While I agreed that the teaching methods based in psychology are effective, I also feel that a little knowledge can be a dangerous thing.  I think that classes centered on the psychology of students at the age range you are teaching could be extremely helpful but I don't know that general psychology should be required.  There is a big difference between knowing how children develop psychologically and where they are at mentally while in your classroom vs. learning broad psychological theories. 

I remember taking a psychology class in high school and the most interesting things to all of us were the abnormalities.  The disorders or complex situations that cause someone to think or act differently.  My concern is that teachers could take their very limited exposure of psychology and these extremities and use it in the way that people use websites like webmd.com to overly diagnose.  How many times have people incorrectly decided that they were suffering from a serious illness when in reality they just had a headache?  If we are talking about requiring specific classes, for example, the psychology of students age 5 - 10 for elementary school teachers then I'm more supportive but I think psychology 101 might end up doing more harm than good.  On the other hand, I do think it's important to have someone trained in psychology like a counselor or therapist available at the school for both the student and the teacher.  

A lot of professions require regular meetings with a psychologist, should this be required for teachers too?

Comment by Rita Crocker on September 16, 2014 at 6:49am

I agree with you, and believe that psychology should be a required course in education curriculum. In industries where professionals have to work with clients on both primary and secondary levels, such as teachers, one must be able to develop interpersonal relationships as well as fulfill their professional duties and administrative tasks. I am not sure if that is an option in this program. If so, I'd appreciate any information.

Comment by Mary Milliken on September 15, 2014 at 10:42am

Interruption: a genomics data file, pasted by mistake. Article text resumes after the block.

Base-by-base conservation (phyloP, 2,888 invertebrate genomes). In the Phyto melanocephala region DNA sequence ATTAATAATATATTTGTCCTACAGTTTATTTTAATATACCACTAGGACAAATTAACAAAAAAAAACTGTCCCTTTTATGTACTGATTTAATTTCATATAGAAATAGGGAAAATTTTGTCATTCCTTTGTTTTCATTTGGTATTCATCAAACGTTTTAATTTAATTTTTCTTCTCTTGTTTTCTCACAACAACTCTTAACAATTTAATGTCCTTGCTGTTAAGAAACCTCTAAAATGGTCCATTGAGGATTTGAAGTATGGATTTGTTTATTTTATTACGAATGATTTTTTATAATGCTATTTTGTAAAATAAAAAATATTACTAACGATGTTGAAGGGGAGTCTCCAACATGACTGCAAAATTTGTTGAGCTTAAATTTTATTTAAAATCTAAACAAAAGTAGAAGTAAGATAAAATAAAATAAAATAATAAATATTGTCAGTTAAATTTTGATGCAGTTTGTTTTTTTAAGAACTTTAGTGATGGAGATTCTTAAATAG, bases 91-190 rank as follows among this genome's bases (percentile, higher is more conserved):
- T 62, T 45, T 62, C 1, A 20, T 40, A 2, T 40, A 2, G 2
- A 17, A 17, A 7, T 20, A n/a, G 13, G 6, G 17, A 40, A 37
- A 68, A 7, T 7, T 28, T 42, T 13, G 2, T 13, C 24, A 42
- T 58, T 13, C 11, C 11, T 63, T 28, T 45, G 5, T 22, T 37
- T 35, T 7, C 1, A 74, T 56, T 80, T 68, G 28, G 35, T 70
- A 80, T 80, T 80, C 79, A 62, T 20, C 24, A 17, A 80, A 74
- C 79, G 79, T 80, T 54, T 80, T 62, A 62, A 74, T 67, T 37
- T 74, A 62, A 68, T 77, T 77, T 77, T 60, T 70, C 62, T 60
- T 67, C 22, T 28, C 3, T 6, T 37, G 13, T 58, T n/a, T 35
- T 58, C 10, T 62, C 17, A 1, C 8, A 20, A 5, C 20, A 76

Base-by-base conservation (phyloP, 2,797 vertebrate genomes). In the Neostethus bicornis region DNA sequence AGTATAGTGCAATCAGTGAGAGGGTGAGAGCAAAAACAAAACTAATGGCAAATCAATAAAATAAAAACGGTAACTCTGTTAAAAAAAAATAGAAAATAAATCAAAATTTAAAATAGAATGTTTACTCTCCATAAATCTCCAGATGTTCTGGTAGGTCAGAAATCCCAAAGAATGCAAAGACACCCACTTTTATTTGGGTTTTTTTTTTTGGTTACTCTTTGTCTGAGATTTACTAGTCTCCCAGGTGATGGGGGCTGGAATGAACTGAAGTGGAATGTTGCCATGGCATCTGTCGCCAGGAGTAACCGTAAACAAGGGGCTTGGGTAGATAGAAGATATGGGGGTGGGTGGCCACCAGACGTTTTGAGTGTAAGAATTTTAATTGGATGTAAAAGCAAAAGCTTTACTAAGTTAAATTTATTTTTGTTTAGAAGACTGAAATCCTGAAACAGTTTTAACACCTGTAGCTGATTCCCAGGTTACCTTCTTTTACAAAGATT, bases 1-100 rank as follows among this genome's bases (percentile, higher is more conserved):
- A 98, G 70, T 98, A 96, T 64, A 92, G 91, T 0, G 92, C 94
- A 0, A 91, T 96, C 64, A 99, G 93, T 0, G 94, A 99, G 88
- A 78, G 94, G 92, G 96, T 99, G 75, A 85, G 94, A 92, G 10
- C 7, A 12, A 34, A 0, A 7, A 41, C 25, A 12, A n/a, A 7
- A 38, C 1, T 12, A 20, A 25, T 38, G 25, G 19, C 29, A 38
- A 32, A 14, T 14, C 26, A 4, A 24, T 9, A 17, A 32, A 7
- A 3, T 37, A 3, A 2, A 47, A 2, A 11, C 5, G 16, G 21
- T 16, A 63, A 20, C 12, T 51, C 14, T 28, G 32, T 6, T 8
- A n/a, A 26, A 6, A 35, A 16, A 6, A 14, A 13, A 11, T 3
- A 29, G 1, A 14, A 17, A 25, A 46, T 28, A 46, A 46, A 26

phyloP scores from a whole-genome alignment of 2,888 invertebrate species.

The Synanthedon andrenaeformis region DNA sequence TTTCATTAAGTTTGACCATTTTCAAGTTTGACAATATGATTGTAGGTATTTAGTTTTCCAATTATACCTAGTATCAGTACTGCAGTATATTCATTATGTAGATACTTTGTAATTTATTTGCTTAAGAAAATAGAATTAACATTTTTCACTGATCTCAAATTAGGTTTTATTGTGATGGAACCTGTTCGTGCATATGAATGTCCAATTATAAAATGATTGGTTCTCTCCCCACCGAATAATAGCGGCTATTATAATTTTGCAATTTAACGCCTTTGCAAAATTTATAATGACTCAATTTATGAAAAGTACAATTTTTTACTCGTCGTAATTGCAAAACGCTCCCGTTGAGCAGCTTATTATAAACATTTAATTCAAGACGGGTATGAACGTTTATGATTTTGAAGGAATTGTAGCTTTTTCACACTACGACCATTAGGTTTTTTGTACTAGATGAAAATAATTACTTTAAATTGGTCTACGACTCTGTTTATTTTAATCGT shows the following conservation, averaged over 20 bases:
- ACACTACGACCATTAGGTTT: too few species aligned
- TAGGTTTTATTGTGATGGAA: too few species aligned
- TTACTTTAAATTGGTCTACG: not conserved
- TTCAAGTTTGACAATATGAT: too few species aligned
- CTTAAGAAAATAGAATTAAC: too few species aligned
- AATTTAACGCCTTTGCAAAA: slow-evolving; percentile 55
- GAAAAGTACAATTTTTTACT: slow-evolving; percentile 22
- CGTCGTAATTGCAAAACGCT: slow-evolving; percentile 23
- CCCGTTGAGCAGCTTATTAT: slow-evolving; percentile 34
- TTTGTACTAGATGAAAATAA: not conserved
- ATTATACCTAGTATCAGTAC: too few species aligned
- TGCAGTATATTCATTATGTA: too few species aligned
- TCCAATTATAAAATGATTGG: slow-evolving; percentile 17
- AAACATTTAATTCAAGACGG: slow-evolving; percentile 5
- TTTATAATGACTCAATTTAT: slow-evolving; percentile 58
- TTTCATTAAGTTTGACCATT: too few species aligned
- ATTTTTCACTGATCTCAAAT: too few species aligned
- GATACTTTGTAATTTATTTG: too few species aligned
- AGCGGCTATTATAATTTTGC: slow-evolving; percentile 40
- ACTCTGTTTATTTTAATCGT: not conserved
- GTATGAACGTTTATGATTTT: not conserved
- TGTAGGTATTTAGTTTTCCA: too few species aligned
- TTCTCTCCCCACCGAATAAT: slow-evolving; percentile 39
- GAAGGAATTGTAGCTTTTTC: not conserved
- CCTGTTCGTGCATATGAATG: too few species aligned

I agree with Jen, in that the topics and methods discussed in this reading can be applied to all students in teachers because these are issues we all confront when we interact with each other on a daily basis or travel to a new place. I also agree with what Ariella said. I do not think psychology classes should be necessary before entering the classroom, especially because psychology classes are not education-specific. I do think that schools should provide support for teachers when it comes to understanding mental health by recognizing issues that are specific to the school, like mental health issues, issues of race and class, and behavioral issues. I think a lot of teachers find themselves feeling like it is “sink or swim” when it comes to assisting some students who may require special attention to their background. It seems to me that schools should at the very least provide a support group and ideally provide a workshop. It reminds me of how here at SAIC, when it was discovered that the student population here has a high prevalence of mental health issues, they started providing a rigorous mental health workshop for students and faculty twice a semester. I like how Joe put it: “it's normal to have fears about instructing such controversial or potentially heated discussions.” I think that it is important to understand that when it comes to the human experience, we are all students, and schools should take that into consideration so they do not end up alienating a teacher or student.